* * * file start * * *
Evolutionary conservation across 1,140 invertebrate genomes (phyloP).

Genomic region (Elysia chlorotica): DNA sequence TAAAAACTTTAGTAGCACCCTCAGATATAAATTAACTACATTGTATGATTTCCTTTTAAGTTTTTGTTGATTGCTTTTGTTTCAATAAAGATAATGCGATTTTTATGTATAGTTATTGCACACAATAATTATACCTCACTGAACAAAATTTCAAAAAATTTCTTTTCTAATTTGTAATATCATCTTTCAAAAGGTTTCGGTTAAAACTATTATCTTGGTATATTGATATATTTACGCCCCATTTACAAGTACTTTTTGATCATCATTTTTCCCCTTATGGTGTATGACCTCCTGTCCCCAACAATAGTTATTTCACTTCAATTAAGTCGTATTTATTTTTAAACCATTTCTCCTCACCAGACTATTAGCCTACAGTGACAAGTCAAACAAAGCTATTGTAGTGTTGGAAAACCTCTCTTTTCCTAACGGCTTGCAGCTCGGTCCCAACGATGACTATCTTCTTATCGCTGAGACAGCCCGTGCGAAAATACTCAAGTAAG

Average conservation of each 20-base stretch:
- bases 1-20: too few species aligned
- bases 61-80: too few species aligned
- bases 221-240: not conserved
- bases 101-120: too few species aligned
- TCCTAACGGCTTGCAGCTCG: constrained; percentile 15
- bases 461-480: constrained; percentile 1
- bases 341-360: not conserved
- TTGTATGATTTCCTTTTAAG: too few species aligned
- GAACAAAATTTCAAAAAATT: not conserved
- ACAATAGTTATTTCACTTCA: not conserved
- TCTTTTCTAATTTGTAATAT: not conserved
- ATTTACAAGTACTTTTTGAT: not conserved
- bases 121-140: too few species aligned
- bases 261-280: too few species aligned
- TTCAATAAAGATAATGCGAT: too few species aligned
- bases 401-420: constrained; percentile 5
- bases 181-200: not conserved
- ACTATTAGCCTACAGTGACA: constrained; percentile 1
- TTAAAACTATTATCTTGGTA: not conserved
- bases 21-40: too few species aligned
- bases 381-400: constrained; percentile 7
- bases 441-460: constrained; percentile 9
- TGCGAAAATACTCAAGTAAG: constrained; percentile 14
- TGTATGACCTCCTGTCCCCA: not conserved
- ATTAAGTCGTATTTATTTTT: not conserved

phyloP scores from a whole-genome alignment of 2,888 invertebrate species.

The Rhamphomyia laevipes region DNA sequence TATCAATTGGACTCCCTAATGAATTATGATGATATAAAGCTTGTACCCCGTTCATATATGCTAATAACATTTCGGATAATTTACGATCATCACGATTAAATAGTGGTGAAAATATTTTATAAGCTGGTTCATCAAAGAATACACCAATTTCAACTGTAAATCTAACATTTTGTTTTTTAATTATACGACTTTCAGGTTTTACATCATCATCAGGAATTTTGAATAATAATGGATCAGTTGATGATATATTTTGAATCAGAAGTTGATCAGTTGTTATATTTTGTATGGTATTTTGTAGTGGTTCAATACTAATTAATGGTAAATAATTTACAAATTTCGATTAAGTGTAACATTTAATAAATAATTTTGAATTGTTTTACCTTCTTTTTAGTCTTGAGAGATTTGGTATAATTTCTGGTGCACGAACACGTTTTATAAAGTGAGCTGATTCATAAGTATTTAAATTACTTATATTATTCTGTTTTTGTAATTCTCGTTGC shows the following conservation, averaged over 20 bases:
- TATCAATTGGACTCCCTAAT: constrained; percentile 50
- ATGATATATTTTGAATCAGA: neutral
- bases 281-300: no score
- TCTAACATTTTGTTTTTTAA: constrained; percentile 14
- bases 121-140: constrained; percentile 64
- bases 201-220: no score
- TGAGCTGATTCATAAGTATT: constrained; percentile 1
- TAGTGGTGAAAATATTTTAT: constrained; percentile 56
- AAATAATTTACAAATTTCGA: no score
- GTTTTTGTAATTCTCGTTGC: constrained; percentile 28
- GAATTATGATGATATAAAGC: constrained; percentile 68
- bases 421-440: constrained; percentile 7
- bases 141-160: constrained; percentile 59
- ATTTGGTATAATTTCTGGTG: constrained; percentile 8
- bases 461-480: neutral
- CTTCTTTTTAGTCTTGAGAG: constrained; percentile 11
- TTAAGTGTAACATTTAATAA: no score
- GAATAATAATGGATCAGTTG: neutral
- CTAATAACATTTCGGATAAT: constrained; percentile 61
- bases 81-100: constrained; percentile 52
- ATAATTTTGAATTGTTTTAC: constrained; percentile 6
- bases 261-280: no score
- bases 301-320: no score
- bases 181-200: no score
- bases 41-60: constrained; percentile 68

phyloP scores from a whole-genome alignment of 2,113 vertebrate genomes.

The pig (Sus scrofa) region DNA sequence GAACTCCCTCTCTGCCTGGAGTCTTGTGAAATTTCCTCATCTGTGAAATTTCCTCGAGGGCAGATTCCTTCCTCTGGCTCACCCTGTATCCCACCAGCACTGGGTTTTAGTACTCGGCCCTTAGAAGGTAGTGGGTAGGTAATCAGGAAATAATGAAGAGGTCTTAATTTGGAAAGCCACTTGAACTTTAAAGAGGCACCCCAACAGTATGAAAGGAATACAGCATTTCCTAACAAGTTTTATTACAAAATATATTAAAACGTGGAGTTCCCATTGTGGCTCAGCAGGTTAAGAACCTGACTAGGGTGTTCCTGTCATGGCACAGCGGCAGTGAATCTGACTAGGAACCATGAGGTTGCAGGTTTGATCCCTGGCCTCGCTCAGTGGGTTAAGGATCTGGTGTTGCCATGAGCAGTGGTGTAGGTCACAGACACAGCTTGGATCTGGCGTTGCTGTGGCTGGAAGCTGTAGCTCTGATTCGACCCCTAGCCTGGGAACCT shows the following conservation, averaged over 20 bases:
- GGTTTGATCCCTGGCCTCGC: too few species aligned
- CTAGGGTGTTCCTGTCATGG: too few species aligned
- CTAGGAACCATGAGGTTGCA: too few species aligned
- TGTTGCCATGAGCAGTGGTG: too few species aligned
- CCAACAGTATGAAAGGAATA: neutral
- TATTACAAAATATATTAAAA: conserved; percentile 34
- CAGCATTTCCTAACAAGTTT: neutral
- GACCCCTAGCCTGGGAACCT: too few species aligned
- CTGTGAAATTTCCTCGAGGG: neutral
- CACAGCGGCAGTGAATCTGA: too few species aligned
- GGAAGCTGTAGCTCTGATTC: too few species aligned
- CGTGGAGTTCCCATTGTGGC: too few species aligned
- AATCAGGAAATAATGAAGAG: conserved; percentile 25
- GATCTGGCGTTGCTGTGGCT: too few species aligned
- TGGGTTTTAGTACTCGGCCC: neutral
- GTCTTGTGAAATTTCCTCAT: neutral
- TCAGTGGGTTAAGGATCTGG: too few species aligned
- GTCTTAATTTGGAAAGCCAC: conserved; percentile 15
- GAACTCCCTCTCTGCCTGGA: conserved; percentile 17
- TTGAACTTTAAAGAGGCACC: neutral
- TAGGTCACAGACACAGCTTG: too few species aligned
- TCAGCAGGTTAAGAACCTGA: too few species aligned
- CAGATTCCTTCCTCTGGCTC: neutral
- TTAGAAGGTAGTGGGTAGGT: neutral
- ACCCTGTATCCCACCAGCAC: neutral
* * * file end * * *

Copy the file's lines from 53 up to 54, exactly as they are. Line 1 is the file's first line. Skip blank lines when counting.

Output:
- bases 301-320: no score
- bases 181-200: no score